- While I was too late to alert you to the Cleveland Confidential Book Tour‘s stop at the Rockhall and its attendant webcast (which was great), the tour – which features Cheetah Chrome (Rocket from the Tombs, the Dead Boys), Mike Hudson (The Pagans) and Bob Pfeifer (Human Switchboard) reading from their respective books – stops at the Ann Arbor District Library in Ann Arbor, Michigan, tonight (April 12) at 7 PM. And if you’re in Los Angeles, California, on Thursday (April 14), you can catch the tour with featured guest Dave Thomas (Rocket from the Tombs, Pere Ubu) at the Grammy Museum at L.A. Live at 7:30 PM.
- Speaking of Ohio, you can download a few mp3s from various projects of human music machine Robert Pollard.
- If you somehow haven’t heard it yet, you can check out a leaked track, “Make Some Noise”, from the forthcoming Beastie Boys’ album Hotsauce Committee Part Two on their Tumblr.
- Jay Reatard documentary Better Than Something will debut at the Nashville Film Festival this Friday, April 15 at 7 PM. (You can check out Waiting for Something a short documentary from the same filmmakers Continue reading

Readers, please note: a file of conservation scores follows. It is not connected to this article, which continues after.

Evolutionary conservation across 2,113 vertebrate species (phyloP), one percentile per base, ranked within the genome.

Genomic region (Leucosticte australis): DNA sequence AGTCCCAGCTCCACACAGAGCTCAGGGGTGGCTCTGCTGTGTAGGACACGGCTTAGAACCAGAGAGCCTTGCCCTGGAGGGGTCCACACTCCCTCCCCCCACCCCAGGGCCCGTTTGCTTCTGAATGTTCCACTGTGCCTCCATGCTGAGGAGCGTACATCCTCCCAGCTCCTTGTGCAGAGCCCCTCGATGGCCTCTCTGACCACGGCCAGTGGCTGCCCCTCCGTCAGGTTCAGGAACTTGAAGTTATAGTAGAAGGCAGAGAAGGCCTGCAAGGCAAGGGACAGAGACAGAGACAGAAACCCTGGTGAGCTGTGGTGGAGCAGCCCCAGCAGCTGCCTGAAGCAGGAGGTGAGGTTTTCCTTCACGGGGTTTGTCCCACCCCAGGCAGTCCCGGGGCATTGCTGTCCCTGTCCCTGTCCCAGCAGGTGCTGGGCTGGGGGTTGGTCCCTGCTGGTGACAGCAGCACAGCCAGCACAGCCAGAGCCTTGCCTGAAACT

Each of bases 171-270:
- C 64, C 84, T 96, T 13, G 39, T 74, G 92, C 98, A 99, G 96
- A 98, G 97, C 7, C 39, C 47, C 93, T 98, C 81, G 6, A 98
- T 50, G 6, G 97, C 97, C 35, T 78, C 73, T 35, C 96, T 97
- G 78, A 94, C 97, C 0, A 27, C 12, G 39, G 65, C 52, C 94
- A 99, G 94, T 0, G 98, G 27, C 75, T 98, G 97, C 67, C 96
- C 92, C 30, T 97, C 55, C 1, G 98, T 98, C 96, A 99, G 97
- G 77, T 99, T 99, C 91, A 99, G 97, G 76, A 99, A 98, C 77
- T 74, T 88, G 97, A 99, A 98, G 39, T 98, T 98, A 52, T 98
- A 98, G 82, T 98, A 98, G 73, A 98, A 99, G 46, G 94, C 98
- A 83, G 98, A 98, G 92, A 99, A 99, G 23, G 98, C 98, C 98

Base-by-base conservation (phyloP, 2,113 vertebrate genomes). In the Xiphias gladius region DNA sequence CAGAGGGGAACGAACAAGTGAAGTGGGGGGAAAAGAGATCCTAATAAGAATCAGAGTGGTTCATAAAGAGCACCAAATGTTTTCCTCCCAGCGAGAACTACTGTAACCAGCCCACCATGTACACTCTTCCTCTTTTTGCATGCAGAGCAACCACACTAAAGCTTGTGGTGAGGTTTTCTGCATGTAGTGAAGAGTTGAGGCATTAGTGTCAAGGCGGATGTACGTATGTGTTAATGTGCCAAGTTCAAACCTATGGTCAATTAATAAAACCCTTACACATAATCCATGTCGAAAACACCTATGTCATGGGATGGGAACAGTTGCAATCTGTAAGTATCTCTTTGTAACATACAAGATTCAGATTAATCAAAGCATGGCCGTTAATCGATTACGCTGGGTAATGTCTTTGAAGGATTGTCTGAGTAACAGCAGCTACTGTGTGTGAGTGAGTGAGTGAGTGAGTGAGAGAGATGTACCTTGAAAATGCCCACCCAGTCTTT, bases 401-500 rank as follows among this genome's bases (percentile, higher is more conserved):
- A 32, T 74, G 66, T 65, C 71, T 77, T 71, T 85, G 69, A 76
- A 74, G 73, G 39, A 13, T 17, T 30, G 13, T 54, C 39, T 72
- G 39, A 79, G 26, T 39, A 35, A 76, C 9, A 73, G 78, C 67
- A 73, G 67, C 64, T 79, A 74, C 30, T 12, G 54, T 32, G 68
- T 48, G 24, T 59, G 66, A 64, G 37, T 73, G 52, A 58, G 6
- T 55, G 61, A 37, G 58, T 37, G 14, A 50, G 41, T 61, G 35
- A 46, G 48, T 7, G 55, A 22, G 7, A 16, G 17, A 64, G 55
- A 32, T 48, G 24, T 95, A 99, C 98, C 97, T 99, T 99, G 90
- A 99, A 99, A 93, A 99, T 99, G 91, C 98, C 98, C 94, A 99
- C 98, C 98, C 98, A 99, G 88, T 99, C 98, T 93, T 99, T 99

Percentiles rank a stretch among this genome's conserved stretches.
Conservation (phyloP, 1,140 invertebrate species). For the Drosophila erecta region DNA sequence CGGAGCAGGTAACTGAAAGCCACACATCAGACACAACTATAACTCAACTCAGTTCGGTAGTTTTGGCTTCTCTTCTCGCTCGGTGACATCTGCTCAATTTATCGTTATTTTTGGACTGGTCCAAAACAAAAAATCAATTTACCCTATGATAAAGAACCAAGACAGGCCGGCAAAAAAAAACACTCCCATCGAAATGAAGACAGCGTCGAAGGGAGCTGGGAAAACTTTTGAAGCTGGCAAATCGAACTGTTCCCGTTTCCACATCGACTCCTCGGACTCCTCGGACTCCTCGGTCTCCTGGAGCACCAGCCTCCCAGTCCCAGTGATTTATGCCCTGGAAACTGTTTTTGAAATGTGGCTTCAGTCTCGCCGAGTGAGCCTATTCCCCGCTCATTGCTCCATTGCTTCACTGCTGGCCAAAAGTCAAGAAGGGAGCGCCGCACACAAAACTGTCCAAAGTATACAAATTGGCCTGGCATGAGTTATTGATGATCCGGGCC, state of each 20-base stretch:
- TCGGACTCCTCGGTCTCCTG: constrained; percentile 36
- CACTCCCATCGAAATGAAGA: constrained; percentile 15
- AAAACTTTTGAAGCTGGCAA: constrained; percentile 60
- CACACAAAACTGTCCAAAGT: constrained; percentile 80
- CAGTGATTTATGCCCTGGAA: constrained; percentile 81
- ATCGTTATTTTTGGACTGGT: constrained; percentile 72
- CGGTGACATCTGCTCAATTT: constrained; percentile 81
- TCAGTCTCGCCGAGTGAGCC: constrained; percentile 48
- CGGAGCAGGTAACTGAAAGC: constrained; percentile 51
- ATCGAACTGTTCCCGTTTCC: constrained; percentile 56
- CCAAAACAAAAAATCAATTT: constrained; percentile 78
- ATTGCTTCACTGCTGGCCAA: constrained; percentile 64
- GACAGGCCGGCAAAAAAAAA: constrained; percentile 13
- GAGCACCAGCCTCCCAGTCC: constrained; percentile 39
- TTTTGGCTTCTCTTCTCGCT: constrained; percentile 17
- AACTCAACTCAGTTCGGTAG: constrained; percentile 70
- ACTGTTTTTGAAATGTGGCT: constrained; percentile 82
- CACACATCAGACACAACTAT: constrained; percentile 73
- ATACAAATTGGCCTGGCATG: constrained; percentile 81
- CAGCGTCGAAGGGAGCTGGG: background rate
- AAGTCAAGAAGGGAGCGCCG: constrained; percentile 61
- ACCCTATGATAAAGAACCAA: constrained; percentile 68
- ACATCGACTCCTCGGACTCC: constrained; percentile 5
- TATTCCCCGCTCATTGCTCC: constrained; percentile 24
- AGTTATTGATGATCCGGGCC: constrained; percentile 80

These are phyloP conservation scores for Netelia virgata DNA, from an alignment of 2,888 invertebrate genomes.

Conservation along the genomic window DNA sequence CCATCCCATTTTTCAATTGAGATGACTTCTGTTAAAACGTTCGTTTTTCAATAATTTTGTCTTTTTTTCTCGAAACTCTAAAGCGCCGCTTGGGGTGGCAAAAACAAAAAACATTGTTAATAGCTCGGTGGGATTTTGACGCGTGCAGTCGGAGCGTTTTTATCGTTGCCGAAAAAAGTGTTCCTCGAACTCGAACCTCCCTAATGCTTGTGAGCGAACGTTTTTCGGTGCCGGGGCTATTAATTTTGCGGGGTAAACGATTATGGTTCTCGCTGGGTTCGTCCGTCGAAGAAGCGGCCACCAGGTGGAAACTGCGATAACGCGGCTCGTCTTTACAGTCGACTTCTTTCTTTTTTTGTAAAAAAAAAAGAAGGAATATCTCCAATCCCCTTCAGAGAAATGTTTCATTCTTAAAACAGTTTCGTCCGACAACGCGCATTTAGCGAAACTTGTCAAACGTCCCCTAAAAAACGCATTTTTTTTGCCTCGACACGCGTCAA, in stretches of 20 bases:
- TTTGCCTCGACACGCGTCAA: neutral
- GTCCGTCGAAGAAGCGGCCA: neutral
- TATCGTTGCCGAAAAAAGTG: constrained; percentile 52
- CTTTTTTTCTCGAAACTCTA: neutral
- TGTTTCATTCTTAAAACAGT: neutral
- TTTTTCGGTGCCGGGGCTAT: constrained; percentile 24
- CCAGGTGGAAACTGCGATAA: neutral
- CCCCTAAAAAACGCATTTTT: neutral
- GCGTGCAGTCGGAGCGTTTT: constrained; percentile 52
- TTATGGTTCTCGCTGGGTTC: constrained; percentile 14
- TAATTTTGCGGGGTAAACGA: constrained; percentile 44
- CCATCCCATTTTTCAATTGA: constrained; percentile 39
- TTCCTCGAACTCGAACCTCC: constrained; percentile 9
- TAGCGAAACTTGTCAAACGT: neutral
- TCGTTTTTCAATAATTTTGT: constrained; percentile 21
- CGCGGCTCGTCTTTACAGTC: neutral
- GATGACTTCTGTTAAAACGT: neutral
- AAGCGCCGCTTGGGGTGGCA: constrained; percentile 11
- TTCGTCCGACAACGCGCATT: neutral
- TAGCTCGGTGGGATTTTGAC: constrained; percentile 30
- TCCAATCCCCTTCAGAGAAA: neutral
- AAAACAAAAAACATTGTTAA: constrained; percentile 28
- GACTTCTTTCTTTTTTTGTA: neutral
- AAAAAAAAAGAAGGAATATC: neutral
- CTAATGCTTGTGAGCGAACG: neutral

Die, Sloopy, Die is a tribute to great Ohio bands of the past and present. The name is an anti-tribute to our official state rock song “Hang On, Sloopy” by the McCoys because, while it is awesome that we were the first state to declare an official state rock song (and, so far, we are one of only two states to do so, Oklahoma having declared the Flaming Lips’ “Do You Realize??” their official state song), we chose one of the lamest songs it was possible for us to choose.
Rocket from the Tombs
Music lineage can be a tangle, especially when it comes to punk. (The family tree of British punk band London SS would take an entire gymnasium wall to itself.) Most music lovers probably know that if you follow the trail backward from the 2006 team-up of Nine Inch Nails and Peter Murphy for “Final Solution”, you’ll light on Murphy’s 1986 version of the song for his album Should the World Fail to Fall Apart before ending up on Pere Ubu’s … Continue reading
I am in the midst of writing a feature post that I’ve been planning since I started this blog. It’s, uh, taking a little longer than I thought it would, so I am left content-less today.
In lieu of a post, I encourage everyone to watch It’s Everything, and Then It’s Gone (link to the video at the bottom of the page), a documentary on the almost-the-next-big-thing music scene in Akron, Ohio, in the 1970s – a scene which spawned Tin Huey, the Rubber City Rebels and, of course, Devo, among others.